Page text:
After the Fed's policy meeting minutes cast doubt on the future of quantitative easing yesterday, stocks continue to slip this morning on more news of the eurozone's deterioration and bad employment indicators in the US.
(INDEXDJX:.DJI) futures are off 0.15% at 13,868. Futures on the S&P 500
(INDEXSP:.INX) fell 0.19% to 1,504.50 and Nasdaq
(INDEXNASDAQ:.IXIC) futures sank 0.34% to 2,728.25.
Yesterday's Federal Open Markets Commission minutes revealed that a few members "emphasized that the committee should be prepared to vary the pace of asset purchases, either in response to changes in the economic outlook or as its evaluation of the efficacy and costs of such purchases evolved.”
The markets retreated from multi-year highs yesterday as investors interpreted the statement to mean that the Fed might end or alter its open-ended $85 billion-per-month asset purchase program.
Initial claims for unemployment insurance rose to 362,000 last week, worse than estimates of 355,000. Claims totaled 341,000 in the week before last. A separate report showed that consumer prices stayed flat in January, though inflation rose 1.6% from a year ago, significantly below the Federal Reserve's target rate.
Later this morning, the National Association of Realtors is likely to report that existing home sales decreased to a seasonally adjusted annualized rate of 4.9 million from 4.94 million in December 2012.
European stocks declined as service and manufacturing sector data disappointed. The services purchasing managers index in France fell to 42.7 this month, showing a wider contraction than January's 43.6. (PMI readings below 50 signal a decline in activity in the sector.) Composite PMI dropped 0.4 points to 42.3 and manufacturing's contraction slowed to 43.6 from 42.9. Today, the French media also reported that the EU Commission might cut its forecast for the country's GDP growth for 2013 to 0.1% from 0.4%.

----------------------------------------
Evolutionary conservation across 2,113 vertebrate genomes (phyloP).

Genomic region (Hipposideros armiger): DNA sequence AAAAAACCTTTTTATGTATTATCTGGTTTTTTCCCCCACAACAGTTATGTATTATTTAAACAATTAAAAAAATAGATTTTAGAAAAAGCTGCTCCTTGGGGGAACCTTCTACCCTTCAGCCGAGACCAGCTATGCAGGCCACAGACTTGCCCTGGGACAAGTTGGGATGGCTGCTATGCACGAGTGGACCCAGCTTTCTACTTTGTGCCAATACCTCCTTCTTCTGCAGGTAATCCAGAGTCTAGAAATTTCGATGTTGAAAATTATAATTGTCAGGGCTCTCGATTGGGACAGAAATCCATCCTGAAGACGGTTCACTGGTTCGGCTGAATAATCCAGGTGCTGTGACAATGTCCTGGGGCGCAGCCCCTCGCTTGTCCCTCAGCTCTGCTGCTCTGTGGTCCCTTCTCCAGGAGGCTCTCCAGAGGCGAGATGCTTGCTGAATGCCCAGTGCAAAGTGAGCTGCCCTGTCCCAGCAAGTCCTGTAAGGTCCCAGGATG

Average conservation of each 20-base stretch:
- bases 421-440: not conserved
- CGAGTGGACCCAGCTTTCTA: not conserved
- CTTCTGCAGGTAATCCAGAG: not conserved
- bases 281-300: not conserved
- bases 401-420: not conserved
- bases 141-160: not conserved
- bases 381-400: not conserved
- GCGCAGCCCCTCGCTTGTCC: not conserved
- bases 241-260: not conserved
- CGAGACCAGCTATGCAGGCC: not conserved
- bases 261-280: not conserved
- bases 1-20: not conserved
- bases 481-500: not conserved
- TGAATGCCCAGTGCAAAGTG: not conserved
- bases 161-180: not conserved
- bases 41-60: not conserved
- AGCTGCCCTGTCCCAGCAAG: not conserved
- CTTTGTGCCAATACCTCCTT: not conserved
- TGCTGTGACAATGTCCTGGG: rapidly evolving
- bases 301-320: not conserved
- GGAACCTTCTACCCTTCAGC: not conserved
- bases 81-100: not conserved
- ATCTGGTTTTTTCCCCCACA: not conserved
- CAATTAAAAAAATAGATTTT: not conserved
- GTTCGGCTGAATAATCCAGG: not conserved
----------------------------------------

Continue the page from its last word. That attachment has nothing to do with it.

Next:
The flash manufacturing PMI for the eurozone as a whole fell to 47.8, 0.1 point lower than in January. The region's composite PMI fell to 47.3 from 48.6.
Germany's data pointed to a growing rift between the eurozone's two biggest countries. German composite PMI showed expansion at 52.7, a slower growth than last month's 54.4. Composite PMI hit a one year high of 50.1
"Despite the slight loss of momentum since January, the survey suggests that Germany can still be relied upon as an engine for the eurozone," wrote Tim Moore of Markit, in the PMI report.
Factory orders in the UK came in better than expected, rising to -14 in February from -20 in January.
On the corporate front, Wal-Mart
(NYSE:WMT) reported earnings of $1.67 per share in profit, beating expectations by a dime. Revenue disappointed however, climbing 3.9% to $127.1 billion. In the earnings release, Wal-Mart executives revealed that the poor February sales that were leaked to the press are likely due to delayed tax returns. The company issued guidance for this quarter that trailed estimates. In the current quarter, the first since the payroll tax holiday ended, it expects $1.11 to $1.16 per share in profit.
(NASDAQ:TSLA) shares sank 6.59% in the pre-market after delivering a wider loss in the fourth quarter. The company lost $0.65 per share despite sales increasing sevenfold to $306.3 million. Despite mixed reviews of its flagship vehicle, Tesla expects to swing to a profit in the first quarter.
(NYSE:HPQ) shares could be active today, as the company is slated to report earnings after the bell. Analysts expect to see earnings fall to $0.71 per share from $0.92 on revenue of $27.79 billion
No positions in stocks mentioned.
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